Montagu Slater

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Montagu Slater
BornCharles Montagu Slater
23 September 1902
Millom, Cumberland, England, United Kingdom
Died19 December 1956(1956-12-19) (aged 54)
London, United Kingdom
OccupationPoet, novelist, playwright, librettist
GenrePoetry, fiction, theatre, opera

Charles Montagu Slater (23 September 1902 – 19 December 1956) was an English poet, novelist, playwright, journalist, critic and librettist.

One of five children, Slater was born in the small mining port of Millom, Cumberland facing Lancashire across the estuary of Duddon sands. His father Seth Slater, a Wesleyan lay preacher, was a tailor and ran the town's post office. Both Montagu and his closest sister Rosa won scholarships to Universities from the local school, a remarkable achievement for the era. He attended Magdalen College, Oxford and she University College London. Upon graduation he became a reporter for the Liverpool Post where he became increasingly involved with Wobbly, Co-op and Labour politics, in one spectacular journalistic duty crossing the Atlantic aboard the R.101 airship[1]. At Millom and Liverpool MS wrote verse which he valued, often linking northern port-life to classical legend and philosophy. Much survives although little has yet been published. [2]An activist, he joined the Communist Party in 1927, leaving Liverpool to join the Morning Post in London in 1928. In 1934 he gave up most of his journalism to found the Left Review, becoming its editor while publishing literary criticism, plays, poems, short stories, and film scripts, often using the pseudonym `Ajax’.

Always interested in theatre Slater wrote introductions to editions of the melodramas about two infamous murder cases, the Red Barn murder of Maria Marten and the excesses of Sweeney Todd, the barber, in 1928 and 1933. In this period he also worked with Benjamin Britten, who composed some incidental music for three of his plays[3]. These included `Easter 1916’, a play covering the 1913 lock-out and the 1916 Rising, staged by the Unity Theatre, London in 1935. In 1935, he wrote an uncredited script for `Coal Face’, a short documentary film, and the following year his pamphlet, `Stay down miner’, was published.   In 1937 the left wing Unity Theatre produced a highly successful play “Busmen” based on the strike which chronicled the struggle for speed up and pay cuts to its defeat in 1937, written by Herbert Hodge a London taxi driver and Montagu Slater, with Alan Bush providing the music. It utilised a “living newspaper form” with cinematic cutting, developed with the Federal Theatre project in the USA[4]. Other plays of this period include "David" and "Touch and Go".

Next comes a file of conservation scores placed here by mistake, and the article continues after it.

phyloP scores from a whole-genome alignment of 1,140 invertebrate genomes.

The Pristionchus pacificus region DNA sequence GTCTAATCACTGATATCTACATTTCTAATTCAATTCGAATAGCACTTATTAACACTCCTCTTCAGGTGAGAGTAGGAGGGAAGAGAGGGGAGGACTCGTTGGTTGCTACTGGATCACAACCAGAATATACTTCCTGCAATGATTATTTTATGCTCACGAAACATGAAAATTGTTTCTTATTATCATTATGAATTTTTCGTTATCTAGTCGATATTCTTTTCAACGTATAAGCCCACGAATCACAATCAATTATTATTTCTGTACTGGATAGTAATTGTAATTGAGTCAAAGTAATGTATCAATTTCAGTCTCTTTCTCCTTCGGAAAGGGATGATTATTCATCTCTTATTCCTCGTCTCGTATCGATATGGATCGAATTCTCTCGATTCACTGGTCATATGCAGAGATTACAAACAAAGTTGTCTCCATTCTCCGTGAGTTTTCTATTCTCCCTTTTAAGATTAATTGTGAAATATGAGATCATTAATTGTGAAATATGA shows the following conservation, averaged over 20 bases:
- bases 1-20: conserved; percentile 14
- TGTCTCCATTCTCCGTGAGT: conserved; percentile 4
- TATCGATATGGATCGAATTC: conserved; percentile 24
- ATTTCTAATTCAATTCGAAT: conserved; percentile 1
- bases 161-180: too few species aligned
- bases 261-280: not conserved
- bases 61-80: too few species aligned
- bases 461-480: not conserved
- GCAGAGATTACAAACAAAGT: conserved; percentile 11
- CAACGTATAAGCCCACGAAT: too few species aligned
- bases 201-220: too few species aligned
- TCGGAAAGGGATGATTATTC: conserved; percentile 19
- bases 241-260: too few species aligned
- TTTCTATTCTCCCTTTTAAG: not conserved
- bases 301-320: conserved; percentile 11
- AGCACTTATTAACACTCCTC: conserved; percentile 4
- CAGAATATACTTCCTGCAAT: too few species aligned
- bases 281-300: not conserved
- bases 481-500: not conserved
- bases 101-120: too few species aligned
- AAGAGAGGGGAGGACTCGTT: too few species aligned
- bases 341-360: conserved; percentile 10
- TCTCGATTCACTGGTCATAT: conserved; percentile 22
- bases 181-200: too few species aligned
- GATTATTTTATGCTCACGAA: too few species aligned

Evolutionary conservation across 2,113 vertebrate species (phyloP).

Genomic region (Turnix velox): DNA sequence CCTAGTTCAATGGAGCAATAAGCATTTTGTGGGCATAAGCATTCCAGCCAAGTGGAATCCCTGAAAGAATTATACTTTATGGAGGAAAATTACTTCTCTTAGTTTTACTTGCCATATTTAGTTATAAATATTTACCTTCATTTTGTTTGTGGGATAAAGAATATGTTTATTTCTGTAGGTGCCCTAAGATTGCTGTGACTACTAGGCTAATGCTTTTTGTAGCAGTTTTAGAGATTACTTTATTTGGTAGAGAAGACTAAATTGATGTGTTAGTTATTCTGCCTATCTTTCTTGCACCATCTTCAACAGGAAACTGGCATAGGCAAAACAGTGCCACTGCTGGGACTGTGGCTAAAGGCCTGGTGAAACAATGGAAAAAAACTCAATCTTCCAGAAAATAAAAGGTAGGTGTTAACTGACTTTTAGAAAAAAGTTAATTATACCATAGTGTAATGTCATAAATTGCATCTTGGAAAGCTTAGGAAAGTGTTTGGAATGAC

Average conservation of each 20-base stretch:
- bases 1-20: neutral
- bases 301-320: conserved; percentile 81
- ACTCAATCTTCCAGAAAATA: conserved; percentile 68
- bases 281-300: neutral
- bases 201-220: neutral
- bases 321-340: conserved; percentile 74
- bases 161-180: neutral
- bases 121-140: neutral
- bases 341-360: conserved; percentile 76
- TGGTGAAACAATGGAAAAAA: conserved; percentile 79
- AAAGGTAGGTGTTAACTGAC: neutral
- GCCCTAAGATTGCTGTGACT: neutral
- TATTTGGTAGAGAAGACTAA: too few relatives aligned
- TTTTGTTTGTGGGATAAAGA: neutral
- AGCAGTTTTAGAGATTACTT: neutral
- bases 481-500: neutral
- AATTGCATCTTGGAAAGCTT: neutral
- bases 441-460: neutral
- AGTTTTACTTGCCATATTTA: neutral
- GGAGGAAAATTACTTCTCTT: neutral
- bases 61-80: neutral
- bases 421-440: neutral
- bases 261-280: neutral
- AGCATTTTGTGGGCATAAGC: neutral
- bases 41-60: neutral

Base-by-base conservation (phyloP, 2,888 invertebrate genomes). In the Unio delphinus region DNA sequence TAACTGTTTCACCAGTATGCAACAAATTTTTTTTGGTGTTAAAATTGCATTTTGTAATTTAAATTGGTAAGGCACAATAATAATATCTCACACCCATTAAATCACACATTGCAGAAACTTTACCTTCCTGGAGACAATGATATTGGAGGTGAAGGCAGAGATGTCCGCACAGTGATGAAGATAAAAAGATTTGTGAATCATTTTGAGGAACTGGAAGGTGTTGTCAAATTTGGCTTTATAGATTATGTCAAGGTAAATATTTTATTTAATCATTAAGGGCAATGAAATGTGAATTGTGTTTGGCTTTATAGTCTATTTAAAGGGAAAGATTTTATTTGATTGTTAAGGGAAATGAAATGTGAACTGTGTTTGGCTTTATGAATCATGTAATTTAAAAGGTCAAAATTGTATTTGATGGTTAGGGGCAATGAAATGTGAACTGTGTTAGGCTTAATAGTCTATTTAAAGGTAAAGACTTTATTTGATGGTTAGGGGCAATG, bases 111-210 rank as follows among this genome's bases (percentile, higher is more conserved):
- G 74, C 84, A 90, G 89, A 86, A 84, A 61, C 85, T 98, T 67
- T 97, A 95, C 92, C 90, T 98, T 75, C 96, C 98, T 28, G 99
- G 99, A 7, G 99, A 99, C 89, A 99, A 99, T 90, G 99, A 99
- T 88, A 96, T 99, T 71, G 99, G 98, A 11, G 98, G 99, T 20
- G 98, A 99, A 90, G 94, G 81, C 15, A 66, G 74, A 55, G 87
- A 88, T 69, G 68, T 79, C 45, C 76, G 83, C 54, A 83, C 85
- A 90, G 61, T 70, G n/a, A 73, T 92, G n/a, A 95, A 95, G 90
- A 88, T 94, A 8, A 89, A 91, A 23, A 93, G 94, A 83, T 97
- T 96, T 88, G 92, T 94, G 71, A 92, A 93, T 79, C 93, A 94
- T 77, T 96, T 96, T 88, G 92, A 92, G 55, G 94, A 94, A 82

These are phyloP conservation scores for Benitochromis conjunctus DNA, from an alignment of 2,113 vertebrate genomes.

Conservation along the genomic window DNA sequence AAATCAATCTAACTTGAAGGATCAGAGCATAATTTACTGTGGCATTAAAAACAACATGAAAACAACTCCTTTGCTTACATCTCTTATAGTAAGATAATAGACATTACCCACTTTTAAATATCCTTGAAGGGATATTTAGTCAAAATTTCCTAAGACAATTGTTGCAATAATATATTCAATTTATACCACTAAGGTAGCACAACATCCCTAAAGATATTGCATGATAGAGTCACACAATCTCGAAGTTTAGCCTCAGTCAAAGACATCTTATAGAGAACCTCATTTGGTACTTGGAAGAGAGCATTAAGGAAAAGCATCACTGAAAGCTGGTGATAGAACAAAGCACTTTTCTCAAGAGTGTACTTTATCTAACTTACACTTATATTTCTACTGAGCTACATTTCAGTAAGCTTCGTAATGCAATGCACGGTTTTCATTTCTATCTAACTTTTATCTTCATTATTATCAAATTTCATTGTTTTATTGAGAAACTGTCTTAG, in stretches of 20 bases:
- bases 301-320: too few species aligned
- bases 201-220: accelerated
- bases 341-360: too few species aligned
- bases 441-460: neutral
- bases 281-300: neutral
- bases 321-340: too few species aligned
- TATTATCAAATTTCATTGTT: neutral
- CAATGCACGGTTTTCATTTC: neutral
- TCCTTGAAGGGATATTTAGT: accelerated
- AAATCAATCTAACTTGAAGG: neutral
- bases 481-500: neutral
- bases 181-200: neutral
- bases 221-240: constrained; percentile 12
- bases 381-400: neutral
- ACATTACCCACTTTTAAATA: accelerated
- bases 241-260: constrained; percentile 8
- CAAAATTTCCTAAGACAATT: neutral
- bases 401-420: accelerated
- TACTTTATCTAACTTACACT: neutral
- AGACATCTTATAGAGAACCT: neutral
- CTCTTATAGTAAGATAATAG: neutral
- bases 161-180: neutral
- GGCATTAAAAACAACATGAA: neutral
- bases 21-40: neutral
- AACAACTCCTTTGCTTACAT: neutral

Slater was also involved in staging large pageants, including one in 1938 at Wembley Stadium. For this, he wrote a scenario with André van Gyseghem for composer Alan Bush’s ‘Pageant of Co-operation.’He was one of a group of Communist intellectuals who came together to celebrate the 100th anniversary of the publication of the Communist Manifesto in 1948 with a pageant held at the Royal Albert Hall on 30th March 1948. Music and arrangements by composers including Rutland Boughton, Christian DarntonInglis Gundry, Phillip Cardew, Malcolm Arnold, Aubrey Bowman, and Bernard Stevens. Alan Bush arranged music for the Finale comprising The Red Flag and The Internationale. The whole thing was scripted by Slater.[5]

In 1942 Slater was selected by Benjamin Britten as librettist for his opera Peter Grimes, which was based on "Letter XXII: Peter Grimes" in George Crabbe's poem The Borough. For the libretto, Slater eschewed the traditional five-stress line form of English rhyming or blank verse in favour of a more modern and conversational four stress line with rhyming couplets. He argued that contemporary listeners were accustomed to assonance and consonantal rhyme but it could also be argued that this form of 'rough' rhyme was common in early English drama and that Slater was restoring it to the stage, rather than inventing something new. Slater's original libretto, which he published himself (to the annoyance of Britten and Peter Pears, who had made a number of amendments to it before the opera was staged), is cast in three acts. It omits the repetitions necessary in the actual opera. Anthony Burgess, writing in The Listener (magazine) in 1964, stated: “The excellence of Peter Grimes has a great deal to do with Montagu Slater’s libretto, the only libretto I know that can be read in its own right as a dramatic poem.” He also wrote the libretti for `Yerma’, composed by Denis Aplvor.